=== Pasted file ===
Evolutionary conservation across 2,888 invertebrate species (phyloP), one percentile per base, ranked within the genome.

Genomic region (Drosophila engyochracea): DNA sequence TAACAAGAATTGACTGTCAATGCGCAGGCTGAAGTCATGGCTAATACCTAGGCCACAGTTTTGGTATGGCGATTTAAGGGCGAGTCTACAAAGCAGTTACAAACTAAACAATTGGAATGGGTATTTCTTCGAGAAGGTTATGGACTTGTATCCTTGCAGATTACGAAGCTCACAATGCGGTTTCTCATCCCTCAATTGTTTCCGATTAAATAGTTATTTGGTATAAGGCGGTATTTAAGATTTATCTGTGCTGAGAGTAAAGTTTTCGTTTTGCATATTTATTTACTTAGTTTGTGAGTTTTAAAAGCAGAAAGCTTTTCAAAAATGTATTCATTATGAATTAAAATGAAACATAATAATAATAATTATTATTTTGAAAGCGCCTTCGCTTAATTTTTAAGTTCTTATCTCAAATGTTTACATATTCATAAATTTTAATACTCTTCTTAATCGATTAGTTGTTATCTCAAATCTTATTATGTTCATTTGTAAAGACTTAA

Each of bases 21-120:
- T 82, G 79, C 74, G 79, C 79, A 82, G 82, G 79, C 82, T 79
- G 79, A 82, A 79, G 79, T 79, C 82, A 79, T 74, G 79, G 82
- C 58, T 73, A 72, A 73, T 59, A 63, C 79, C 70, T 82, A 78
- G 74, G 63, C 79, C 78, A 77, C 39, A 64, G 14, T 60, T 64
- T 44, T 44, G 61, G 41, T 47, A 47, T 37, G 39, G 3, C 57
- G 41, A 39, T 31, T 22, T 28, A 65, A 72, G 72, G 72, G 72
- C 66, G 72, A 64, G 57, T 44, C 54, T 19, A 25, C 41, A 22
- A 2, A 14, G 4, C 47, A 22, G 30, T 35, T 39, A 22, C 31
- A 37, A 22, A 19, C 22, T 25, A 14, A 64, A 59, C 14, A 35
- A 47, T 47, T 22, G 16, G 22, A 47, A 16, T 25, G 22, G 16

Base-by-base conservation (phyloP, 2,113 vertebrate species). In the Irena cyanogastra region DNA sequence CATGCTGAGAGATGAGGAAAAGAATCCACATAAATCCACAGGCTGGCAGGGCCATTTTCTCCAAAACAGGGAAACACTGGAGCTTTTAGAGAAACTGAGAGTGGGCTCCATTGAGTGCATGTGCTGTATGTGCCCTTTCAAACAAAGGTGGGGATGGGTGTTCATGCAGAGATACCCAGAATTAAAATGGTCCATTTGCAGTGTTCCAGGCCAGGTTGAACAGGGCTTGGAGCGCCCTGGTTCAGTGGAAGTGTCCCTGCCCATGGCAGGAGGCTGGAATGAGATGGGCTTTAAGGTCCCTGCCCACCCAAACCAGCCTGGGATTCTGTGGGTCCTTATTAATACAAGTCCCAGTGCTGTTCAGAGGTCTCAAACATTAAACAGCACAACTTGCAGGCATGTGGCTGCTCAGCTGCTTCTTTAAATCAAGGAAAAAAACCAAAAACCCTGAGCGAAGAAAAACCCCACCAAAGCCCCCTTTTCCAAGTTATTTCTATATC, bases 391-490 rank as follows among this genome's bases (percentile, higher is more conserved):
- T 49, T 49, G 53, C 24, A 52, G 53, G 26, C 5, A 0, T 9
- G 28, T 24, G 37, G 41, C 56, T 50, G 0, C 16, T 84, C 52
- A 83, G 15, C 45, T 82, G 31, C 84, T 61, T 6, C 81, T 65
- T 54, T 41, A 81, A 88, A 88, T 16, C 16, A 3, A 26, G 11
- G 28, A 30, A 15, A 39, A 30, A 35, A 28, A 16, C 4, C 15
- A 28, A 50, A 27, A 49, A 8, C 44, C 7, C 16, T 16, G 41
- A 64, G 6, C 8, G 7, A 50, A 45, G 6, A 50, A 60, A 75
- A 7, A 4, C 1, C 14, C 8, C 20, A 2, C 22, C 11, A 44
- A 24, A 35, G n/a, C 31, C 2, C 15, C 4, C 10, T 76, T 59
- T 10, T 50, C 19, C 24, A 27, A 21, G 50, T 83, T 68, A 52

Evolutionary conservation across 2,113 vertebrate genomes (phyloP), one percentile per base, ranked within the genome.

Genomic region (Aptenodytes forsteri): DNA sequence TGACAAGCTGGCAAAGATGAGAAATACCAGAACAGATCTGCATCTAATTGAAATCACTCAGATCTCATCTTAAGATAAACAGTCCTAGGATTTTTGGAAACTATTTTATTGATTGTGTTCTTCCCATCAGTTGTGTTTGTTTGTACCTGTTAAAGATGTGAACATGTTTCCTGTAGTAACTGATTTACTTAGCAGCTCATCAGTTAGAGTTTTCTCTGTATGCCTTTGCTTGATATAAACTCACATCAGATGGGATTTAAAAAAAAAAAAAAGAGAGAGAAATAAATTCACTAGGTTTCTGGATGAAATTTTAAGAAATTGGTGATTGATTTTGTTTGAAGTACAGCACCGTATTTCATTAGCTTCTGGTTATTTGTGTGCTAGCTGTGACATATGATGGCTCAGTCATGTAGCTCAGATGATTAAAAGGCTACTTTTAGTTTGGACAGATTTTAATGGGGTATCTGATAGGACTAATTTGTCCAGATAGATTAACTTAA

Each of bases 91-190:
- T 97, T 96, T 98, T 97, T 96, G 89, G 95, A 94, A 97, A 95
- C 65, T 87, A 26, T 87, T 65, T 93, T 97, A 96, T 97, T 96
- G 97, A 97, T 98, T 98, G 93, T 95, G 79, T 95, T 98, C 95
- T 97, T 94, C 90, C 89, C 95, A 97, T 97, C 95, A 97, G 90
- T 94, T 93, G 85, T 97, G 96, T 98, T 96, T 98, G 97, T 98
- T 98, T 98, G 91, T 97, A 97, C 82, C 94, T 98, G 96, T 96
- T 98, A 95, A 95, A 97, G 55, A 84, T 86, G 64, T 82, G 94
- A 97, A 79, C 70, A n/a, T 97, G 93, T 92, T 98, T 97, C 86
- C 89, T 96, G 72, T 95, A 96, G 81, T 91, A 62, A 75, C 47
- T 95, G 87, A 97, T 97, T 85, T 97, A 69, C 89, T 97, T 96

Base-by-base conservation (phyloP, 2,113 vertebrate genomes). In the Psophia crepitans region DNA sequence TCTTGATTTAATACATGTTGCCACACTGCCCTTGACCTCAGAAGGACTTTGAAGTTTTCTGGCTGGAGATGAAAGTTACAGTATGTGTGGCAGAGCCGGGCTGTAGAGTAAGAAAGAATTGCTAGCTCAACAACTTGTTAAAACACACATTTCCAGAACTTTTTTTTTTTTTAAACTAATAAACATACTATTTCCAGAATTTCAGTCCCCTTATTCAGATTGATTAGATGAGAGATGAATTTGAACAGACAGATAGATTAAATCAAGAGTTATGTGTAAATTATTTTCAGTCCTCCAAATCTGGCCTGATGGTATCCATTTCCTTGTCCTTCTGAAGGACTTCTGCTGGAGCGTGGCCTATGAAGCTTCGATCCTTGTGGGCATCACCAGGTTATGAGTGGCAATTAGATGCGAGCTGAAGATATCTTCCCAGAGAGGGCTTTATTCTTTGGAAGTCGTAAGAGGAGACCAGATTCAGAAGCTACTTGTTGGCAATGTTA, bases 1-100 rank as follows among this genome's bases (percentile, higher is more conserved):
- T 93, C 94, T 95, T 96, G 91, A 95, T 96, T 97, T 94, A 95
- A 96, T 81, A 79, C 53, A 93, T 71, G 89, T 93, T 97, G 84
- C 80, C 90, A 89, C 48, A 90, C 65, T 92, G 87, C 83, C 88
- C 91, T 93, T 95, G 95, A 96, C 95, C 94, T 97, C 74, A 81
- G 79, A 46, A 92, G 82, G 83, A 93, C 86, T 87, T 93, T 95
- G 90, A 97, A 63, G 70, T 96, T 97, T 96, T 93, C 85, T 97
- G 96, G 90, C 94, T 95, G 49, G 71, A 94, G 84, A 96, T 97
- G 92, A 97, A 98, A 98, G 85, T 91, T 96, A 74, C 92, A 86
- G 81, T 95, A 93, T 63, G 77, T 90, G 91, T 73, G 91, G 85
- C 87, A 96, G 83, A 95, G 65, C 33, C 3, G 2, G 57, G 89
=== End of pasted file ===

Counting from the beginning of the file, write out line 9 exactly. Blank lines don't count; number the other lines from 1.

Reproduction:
- G 41, A 39, T 31, T 22, T 28, A 65, A 72, G 72, G 72, G 72